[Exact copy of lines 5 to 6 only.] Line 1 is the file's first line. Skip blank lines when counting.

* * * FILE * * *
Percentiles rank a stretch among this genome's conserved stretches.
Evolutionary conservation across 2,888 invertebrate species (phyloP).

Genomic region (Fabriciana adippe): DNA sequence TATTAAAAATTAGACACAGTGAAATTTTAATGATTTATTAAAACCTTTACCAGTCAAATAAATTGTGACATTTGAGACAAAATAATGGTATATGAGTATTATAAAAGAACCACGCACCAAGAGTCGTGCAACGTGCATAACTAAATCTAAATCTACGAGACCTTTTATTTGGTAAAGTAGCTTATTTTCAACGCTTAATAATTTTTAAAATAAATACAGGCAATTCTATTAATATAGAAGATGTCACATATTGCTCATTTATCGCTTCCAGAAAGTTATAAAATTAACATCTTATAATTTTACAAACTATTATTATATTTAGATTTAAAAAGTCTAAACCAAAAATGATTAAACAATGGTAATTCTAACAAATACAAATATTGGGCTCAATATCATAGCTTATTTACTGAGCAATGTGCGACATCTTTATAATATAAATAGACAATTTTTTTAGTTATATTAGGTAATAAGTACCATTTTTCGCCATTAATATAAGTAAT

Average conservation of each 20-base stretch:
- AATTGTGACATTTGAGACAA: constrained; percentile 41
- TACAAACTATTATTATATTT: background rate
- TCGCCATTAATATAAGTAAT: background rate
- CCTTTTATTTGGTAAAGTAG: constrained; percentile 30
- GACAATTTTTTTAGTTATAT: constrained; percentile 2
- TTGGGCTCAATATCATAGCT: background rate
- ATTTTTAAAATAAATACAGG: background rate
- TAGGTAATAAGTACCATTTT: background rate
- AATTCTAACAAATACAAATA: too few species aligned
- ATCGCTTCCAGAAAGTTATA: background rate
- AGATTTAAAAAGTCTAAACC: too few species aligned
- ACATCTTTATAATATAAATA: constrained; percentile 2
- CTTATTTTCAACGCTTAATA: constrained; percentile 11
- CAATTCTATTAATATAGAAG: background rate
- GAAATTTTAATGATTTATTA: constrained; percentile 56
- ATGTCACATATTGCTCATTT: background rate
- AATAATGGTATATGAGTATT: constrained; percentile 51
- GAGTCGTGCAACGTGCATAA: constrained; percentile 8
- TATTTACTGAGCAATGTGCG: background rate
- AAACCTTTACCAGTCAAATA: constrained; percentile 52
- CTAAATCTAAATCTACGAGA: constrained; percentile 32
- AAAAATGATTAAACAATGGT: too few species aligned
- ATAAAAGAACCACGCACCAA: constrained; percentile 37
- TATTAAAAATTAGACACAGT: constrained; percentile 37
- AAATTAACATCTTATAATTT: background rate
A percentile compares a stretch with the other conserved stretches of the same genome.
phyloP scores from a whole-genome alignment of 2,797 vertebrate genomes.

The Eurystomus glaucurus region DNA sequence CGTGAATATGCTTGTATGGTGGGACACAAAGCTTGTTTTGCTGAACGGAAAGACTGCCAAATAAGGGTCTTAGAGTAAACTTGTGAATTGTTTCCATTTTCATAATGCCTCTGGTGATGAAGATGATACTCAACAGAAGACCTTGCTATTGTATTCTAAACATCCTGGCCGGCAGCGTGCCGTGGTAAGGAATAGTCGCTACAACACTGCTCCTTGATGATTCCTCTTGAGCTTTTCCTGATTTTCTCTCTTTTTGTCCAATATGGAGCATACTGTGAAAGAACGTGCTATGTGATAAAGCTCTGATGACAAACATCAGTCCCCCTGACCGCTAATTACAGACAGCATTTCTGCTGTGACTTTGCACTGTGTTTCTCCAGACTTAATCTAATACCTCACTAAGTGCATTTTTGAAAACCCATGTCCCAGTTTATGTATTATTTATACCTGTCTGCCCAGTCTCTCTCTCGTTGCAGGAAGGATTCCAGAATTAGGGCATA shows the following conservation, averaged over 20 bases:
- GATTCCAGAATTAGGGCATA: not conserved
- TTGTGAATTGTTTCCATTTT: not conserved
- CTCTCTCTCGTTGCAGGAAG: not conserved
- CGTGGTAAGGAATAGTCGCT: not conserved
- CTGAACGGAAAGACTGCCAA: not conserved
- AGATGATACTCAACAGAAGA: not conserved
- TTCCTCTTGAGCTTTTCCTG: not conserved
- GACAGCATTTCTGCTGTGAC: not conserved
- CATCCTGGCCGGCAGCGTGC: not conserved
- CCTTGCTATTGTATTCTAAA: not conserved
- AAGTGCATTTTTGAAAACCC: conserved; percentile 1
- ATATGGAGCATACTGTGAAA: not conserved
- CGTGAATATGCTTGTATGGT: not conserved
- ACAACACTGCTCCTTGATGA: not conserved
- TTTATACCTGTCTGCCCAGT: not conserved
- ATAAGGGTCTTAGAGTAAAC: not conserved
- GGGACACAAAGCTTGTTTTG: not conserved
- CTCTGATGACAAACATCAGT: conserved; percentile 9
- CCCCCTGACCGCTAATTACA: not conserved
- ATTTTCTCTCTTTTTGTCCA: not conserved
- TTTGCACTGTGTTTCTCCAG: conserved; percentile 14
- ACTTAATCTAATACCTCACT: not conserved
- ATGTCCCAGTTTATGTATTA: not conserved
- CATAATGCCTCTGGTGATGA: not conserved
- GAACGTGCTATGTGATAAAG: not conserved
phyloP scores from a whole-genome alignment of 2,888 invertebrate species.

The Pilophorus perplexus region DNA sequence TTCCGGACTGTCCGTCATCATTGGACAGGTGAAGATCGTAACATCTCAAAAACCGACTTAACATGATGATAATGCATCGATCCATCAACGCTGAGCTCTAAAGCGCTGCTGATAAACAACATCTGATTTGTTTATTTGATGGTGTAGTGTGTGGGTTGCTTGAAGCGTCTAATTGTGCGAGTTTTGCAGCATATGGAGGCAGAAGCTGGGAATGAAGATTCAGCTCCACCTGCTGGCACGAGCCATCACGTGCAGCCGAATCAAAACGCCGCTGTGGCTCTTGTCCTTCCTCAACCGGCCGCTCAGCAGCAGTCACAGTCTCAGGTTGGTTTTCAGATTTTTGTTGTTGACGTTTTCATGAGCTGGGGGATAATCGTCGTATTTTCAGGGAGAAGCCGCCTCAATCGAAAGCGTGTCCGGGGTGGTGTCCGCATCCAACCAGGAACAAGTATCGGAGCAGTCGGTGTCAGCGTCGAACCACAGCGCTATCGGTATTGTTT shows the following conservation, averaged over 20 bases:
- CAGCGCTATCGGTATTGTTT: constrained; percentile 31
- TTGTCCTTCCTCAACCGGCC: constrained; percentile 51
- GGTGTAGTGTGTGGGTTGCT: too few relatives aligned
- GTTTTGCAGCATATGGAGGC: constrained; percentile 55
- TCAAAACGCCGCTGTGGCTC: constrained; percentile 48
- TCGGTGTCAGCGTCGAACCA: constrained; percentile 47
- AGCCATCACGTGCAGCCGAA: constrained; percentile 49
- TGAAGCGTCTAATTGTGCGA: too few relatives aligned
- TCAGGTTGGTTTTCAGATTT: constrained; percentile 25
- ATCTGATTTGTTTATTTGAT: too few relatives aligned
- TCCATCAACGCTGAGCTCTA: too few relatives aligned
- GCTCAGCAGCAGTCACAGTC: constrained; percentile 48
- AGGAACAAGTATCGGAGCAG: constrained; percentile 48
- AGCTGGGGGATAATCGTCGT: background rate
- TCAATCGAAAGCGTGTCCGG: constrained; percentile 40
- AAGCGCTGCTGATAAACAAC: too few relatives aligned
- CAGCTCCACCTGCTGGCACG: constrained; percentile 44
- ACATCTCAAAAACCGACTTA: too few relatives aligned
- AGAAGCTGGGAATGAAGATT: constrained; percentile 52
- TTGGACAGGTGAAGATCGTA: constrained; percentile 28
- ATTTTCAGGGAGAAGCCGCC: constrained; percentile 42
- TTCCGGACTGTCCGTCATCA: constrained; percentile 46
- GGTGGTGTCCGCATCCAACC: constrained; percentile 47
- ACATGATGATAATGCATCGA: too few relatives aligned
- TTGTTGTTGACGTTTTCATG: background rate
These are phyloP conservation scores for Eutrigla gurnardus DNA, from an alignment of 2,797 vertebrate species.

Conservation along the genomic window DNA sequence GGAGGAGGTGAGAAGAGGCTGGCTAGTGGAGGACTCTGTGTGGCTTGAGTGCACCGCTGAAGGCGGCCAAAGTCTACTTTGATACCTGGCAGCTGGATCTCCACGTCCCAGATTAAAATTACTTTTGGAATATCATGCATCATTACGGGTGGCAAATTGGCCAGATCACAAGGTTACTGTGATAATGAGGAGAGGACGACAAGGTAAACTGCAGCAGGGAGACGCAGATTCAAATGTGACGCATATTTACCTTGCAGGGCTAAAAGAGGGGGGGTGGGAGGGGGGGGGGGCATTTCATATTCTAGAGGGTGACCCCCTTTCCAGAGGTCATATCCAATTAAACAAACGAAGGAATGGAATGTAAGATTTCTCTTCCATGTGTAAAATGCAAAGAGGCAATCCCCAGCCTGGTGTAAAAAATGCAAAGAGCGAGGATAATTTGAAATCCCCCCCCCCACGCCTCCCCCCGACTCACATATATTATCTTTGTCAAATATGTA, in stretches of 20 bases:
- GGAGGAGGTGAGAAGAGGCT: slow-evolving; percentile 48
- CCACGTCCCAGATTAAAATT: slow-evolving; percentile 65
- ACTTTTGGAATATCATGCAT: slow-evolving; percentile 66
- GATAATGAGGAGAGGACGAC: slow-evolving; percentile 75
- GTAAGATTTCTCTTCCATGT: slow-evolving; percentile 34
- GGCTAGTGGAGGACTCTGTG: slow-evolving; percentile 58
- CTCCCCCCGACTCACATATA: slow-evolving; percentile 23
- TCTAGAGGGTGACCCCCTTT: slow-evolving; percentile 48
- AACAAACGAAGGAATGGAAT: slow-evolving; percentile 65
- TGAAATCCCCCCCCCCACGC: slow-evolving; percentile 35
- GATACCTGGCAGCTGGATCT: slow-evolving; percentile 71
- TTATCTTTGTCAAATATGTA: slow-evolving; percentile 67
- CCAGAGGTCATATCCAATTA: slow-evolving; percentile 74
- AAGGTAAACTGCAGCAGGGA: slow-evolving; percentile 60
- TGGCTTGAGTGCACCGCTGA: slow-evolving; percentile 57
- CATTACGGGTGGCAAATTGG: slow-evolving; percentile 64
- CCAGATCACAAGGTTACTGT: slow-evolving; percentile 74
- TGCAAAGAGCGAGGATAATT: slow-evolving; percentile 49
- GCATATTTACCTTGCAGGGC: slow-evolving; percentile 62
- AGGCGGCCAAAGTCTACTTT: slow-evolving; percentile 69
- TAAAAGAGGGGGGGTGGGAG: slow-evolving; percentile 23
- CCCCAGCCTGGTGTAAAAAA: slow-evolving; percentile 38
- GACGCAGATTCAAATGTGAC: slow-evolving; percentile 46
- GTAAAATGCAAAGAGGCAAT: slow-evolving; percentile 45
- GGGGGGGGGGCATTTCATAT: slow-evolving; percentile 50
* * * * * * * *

- AATTGTGACATTTGAGACAA: constrained; percentile 41
- TACAAACTATTATTATATTT: background rate